In 2022, Italian agri-food exports reached a record figure of 60 billion euros, and the first few months of this year confirm a clearly positive trend. Are we satisfied? The answer is no. Italy has the potential to produce more and, consequently, sell more internationally. It’s an ambitious goal, but achievable. We need to increase production, but we also need to be able to bring our products to markets. We suffer from a logistic gap that has caused us to lose positions compared to our competitors. For example, we do not have distribution structures that can adequately deliver the Made in Italy brand around the world. However, a large investment plan has been launched in Italy, which includes significant interventions for the development of transportation networks, such as railways, airports, and ports. The sea is a route we still need to fully use.

We believe that a policy to protect our agriculture, along with a strong infrastructure strategy, can help us fight against the fakes, worth over 120 billion euros, that have been invading tables worldwide. This way, we should manage to eliminate “monster” products that deceive consumers, such as Brazilian Parmesao or Argentine Reggianito, all the way to American Parmesan. There are also numerous cloned cold cuts, from Parma to San Daniele, but also Mortadella Bologna or salame cacciatore, extra virgin olive oil, or preserves such as San Marzano tomatoes. Among the “food horrors,” we can also find wines, from Chianti to Prosecco, which is not only the first DOP wine in production value but also the most copied.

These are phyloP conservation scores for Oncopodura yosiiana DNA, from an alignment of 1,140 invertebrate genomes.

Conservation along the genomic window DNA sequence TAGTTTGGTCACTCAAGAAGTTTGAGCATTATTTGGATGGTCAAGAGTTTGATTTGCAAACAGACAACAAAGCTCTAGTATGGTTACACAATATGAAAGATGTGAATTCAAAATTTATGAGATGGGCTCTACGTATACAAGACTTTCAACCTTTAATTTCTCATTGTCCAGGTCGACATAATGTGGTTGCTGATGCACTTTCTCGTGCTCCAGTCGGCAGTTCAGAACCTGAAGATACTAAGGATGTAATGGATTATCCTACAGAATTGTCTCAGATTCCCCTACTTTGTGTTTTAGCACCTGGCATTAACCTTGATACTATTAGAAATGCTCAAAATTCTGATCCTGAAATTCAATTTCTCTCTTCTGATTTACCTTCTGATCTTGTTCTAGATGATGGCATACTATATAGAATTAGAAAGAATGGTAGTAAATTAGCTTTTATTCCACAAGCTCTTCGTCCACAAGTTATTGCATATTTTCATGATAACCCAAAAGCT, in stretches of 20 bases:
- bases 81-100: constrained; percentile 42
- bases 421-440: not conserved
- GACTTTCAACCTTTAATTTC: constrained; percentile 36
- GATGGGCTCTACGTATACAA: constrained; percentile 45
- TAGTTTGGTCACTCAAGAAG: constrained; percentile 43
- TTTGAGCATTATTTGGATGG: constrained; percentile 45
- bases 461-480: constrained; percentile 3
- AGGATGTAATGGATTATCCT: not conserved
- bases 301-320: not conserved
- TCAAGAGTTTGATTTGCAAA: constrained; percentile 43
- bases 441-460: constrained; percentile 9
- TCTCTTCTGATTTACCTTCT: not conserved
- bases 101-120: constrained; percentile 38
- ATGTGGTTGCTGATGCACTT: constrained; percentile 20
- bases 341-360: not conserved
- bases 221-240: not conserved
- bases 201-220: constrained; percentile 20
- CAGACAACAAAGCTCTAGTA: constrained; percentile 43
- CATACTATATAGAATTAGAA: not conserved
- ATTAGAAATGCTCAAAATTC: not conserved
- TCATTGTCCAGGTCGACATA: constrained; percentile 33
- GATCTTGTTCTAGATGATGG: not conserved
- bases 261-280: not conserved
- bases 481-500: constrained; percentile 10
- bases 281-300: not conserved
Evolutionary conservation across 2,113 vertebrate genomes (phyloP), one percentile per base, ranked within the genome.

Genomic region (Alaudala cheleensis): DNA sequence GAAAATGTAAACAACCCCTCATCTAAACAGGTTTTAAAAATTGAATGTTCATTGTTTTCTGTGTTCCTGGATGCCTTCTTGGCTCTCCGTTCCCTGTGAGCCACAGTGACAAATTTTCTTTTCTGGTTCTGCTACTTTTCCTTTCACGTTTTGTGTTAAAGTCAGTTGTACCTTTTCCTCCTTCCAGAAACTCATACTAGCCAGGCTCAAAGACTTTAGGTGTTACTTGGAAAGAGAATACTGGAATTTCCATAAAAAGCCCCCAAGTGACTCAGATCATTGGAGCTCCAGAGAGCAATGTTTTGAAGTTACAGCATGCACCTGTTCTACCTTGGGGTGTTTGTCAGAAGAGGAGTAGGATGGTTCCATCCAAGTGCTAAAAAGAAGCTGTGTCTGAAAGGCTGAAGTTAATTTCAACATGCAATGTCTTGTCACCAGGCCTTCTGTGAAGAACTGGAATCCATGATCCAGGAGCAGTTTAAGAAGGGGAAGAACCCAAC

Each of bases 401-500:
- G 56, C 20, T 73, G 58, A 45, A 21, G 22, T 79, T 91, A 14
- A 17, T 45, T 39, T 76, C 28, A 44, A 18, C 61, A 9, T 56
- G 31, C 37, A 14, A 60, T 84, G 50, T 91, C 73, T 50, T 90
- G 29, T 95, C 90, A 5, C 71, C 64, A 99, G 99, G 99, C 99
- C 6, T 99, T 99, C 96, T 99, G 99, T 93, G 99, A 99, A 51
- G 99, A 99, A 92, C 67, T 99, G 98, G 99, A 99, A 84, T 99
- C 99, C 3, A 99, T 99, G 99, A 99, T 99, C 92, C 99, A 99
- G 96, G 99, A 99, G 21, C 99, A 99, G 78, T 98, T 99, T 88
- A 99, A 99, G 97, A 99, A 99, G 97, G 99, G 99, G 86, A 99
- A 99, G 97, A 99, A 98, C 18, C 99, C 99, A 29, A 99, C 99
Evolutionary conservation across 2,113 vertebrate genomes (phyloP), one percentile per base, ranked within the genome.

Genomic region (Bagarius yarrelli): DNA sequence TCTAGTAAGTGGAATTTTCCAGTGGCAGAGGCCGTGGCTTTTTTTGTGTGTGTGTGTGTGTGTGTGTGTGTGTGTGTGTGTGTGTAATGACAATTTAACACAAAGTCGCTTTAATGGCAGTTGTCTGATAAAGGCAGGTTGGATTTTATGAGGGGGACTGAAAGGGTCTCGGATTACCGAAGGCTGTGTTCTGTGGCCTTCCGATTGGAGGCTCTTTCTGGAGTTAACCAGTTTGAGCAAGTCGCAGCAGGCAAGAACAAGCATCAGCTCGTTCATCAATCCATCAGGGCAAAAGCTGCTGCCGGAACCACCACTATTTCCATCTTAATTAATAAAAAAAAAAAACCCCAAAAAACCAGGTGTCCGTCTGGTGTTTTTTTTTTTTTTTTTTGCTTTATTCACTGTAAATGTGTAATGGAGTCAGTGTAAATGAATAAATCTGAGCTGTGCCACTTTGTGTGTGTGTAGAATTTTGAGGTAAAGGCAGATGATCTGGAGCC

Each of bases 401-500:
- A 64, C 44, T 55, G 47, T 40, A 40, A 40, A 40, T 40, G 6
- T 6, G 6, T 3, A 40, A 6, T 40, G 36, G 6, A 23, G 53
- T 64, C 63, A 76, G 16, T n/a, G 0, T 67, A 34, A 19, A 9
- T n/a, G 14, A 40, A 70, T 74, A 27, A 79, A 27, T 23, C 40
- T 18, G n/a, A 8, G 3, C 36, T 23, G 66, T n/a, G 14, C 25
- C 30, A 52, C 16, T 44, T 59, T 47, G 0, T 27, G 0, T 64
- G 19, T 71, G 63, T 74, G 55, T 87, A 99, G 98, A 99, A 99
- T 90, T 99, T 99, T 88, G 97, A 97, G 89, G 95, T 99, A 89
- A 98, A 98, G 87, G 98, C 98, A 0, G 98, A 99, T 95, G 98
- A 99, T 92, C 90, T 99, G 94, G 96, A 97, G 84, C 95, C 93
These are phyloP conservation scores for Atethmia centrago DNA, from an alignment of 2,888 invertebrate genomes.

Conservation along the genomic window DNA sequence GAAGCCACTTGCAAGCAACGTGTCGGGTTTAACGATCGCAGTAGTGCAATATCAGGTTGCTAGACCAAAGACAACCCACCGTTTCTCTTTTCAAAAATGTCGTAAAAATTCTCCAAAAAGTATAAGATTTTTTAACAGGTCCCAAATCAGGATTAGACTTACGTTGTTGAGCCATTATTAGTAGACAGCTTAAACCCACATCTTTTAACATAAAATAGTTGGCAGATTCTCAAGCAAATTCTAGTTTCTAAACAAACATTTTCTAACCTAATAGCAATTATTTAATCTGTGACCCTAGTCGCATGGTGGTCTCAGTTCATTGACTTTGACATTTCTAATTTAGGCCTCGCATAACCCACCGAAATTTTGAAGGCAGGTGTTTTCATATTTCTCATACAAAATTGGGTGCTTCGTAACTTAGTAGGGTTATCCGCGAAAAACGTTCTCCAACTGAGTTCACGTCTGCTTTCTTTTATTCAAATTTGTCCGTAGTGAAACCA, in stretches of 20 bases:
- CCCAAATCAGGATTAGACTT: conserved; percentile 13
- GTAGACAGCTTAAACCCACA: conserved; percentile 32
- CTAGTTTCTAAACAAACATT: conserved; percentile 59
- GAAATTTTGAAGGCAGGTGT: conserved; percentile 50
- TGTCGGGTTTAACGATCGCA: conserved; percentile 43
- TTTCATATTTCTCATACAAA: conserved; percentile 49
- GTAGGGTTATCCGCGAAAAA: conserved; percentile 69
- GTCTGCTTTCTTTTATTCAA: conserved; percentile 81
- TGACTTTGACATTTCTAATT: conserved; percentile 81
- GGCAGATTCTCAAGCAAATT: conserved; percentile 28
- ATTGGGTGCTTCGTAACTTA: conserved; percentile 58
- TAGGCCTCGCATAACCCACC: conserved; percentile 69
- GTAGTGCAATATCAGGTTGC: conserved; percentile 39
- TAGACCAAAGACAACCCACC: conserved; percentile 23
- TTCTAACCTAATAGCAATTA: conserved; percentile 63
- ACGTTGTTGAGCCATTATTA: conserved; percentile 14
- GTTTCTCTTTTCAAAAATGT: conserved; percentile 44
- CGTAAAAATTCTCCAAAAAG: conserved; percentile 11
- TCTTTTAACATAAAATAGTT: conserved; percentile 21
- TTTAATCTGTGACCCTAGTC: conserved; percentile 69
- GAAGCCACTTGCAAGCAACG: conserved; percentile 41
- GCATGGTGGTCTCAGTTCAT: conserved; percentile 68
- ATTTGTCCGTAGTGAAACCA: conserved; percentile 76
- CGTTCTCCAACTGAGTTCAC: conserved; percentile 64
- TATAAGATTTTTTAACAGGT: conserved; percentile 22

Tradition and quality are also under attack because of new trends. Do you think that insect flour represents a problem, a risk, or an opportunity?

Gesmundo shows some of the many counterfeit products that claim to be made in Italy (Photo courtesy of Coldiretti)

Insects and flour are not part of the Italian food culture, but the European Union has authorized four of these “novel foods.” it’s part of globalization. But we believe they will not become popular in our market. Perhaps, in the first phase, someone will be induced to try pizza and cookies made with cricket or worm flour out of curiosity. But frankly, these products are not a risk for our beloved Mediterranean diet. We are satisfied with the choice made by our government to impose transparency: a legislative measure requires to indicate on products’ labels the presence of these flours. Also, they must be displayed on dedicated shelves. People are free to eat what they want but without any deception. It’s the same principle we have applied to pasta or cold cuts. There’s nothing against foreign raw materials, but it’s essential to avoid a subtle nationalization. Those who buy on national or foreign markets must know what’s inside the products they put on their tables.

What about synthetic meat?